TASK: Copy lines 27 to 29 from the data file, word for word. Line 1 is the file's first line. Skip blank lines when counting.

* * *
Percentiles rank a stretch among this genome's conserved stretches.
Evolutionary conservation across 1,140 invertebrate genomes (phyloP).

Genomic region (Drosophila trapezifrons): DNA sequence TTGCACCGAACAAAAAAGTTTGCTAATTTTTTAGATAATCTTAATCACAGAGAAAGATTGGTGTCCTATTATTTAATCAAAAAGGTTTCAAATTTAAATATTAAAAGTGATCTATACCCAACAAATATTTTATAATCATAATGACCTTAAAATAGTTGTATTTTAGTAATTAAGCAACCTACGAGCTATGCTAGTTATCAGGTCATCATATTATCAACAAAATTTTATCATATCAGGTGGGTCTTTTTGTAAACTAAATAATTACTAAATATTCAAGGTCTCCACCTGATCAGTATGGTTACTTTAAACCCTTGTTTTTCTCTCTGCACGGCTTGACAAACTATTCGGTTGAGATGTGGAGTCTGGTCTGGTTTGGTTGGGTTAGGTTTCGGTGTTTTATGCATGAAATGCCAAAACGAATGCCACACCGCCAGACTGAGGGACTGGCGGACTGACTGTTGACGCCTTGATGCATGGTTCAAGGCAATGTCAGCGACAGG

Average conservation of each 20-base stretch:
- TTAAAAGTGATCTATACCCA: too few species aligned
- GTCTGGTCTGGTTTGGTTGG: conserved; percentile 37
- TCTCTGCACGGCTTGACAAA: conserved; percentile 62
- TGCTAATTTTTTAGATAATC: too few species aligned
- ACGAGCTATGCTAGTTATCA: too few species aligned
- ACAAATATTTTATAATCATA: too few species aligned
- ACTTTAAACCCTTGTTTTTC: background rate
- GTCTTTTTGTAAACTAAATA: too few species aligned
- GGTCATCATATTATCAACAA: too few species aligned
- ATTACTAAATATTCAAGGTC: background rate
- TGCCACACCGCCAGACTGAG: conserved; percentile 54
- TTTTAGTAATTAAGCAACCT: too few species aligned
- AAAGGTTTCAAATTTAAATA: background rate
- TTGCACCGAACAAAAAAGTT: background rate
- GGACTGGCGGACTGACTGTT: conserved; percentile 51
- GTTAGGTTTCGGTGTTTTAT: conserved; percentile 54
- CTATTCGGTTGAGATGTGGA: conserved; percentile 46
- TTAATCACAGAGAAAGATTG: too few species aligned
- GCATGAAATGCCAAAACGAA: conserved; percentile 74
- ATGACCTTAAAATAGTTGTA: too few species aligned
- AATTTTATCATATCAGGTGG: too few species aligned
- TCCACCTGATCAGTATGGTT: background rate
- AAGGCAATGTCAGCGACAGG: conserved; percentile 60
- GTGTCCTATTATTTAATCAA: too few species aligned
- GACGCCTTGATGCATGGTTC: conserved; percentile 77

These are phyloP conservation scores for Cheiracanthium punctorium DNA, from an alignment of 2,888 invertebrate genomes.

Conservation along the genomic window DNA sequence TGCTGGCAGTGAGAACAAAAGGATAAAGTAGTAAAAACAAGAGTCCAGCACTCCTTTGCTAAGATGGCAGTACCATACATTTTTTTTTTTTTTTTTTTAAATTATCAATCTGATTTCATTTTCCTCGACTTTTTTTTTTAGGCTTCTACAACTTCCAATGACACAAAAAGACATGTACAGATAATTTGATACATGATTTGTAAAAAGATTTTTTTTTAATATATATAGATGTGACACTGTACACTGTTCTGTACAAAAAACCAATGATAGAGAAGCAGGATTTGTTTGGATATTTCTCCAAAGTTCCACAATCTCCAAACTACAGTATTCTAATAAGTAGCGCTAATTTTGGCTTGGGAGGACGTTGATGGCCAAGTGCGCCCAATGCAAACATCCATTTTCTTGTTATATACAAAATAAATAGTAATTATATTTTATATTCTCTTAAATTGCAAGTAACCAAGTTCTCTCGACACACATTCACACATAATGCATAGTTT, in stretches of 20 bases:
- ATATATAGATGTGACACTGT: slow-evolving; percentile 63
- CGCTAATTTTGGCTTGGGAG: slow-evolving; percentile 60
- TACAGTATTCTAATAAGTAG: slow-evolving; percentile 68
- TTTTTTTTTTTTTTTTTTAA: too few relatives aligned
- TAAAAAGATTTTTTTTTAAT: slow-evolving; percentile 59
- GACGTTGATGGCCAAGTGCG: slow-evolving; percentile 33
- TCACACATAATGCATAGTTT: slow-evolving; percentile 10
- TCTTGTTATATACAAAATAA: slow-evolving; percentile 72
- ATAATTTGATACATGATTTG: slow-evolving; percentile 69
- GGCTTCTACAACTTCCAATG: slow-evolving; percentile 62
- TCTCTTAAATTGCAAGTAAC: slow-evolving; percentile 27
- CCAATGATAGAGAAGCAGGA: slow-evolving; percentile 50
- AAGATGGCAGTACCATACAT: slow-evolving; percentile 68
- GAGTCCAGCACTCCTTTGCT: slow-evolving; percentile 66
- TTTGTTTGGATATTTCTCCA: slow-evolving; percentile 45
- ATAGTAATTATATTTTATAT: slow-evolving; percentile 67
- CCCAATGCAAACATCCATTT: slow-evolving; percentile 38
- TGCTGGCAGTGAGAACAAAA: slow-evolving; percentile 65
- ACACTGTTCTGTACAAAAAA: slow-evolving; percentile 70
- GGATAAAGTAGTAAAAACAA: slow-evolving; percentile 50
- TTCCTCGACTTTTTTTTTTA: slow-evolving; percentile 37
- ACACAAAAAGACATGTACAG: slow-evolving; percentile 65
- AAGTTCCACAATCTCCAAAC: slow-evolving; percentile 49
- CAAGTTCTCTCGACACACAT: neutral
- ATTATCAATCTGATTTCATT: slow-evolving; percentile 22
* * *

- AAGGCAATGTCAGCGACAGG: conserved; percentile 60
- GTGTCCTATTATTTAATCAA: too few species aligned
- GACGCCTTGATGCATGGTTC: conserved; percentile 77